Content of initial teacher training

All ITT courses must incorporate the Core Content Framework (CCF), published by DfE in November 2019. The CCF established the “minimum entitlement of all trainee teachers”: it sets out the content ITT providers and their partnerships must draw upon when designing and delivering their programmes. For instance, the curricula must be appropriate for the subject, phase and age range that the trainee will be teaching. Trainees must have access to “clear and consistent mentoring and support” from mentors and other expert colleagues. All ITT providers must ensure that each trainee teacher has taught in at least two schools.

The Teachers’ Standards define the minimum level of practice expected of teachers from the point of being awarded QTS. ITT providers must use the standards to assess trainees working towards QTS. Ofsted is responsible for inspecting all providers of ITT programmes.

From September 2021, the Early Career Framework (ECF) was rolled out nationally. It is a two-year statutory induction period for early career teachers after ITT, following which they are assessed against the Teachers’ Standards. The QTS is still awarded at the end of the initial training. The ECF entitles all early career teachers to a funded two-year package of structured training, mentoring and support. The Government states it expects most schools to use a DfE-funded training provider who will design and deliver a “comprehensive programme of face-to-face and online training”. Lead providers will be inspected by Ofsted.

The Government expects the new Institute of Teaching to become England’s “flagship lead provider”, demonstrating “exemplary delivery of the CCF and ECF”. It is intended that the institute will build evidence around the most effective approaches to training and developing teachers. The institute will be launched in September 2022, and training will be delivered through at least four regional campuses.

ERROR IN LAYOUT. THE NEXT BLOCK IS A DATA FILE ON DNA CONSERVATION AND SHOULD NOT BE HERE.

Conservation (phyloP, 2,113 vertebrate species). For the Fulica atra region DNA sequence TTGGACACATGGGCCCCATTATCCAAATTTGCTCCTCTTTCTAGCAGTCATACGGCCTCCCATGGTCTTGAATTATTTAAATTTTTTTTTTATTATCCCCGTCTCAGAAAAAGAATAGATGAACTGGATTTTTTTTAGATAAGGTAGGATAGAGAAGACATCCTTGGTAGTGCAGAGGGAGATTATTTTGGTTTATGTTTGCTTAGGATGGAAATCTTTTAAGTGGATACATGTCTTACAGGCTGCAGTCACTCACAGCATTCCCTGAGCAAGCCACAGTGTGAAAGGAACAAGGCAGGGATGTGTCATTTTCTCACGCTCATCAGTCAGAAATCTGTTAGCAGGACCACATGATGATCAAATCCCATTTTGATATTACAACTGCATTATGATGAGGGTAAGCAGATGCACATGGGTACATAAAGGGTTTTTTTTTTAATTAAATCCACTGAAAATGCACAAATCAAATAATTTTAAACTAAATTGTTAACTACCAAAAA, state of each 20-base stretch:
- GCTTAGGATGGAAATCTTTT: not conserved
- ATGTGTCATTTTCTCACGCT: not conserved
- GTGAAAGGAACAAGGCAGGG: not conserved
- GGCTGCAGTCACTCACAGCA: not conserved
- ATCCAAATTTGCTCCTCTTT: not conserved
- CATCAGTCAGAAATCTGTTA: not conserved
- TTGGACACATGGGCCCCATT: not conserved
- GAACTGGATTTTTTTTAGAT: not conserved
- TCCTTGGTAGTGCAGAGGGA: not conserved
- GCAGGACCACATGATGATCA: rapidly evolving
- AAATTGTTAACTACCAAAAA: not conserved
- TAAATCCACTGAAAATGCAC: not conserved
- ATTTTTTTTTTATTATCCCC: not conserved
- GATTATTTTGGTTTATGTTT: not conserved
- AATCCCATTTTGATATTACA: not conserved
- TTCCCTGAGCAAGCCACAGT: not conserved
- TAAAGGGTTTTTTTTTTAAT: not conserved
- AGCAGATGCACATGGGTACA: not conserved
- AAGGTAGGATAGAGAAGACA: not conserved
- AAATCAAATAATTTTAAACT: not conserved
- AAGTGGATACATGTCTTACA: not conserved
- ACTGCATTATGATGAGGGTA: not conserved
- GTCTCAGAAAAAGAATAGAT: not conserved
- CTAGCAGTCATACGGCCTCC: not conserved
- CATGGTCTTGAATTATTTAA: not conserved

How many people are recruited for initial teacher training?

The DfE is responsible for regulating the number of trainee teachers in England where training leads to QTS. The department aims to:

Support recruitment for all initial teacher training courses in order to meet teacher demand from schools in England, efficiently using public funds and minimising an oversupply of teachers.

The DfE uses the Teacher Supply Model (TSM) to estimate the number of teacher trainees required in England in each subject and phase for one year in advance, to provide sufficient numbers of qualified teachers in the future. The DfE uses these estimates to allocate training places to ITT providers and Schools Direct lead schools. All ITT providers must ensure they have taken adequate steps to ensure they are ready to recruit trainees.

Allocations for 2021/22 academic year

ITT courses leading to QTS for the 2021 to 2022 academic year fall under two recruitment categories:

  • Allocated: where providers are given a limited number of trainees they can recruit.
  • Unlimited: where providers are not limited in the number of trainees they can recruit.

For the 2021 to 2022 academic year, allocations were assigned to undergraduate courses leading to QTS and postgraduate physical education (PE) (fee-funded) courses leading to QTS. Recruitment is unlimited for all other postgraduate courses.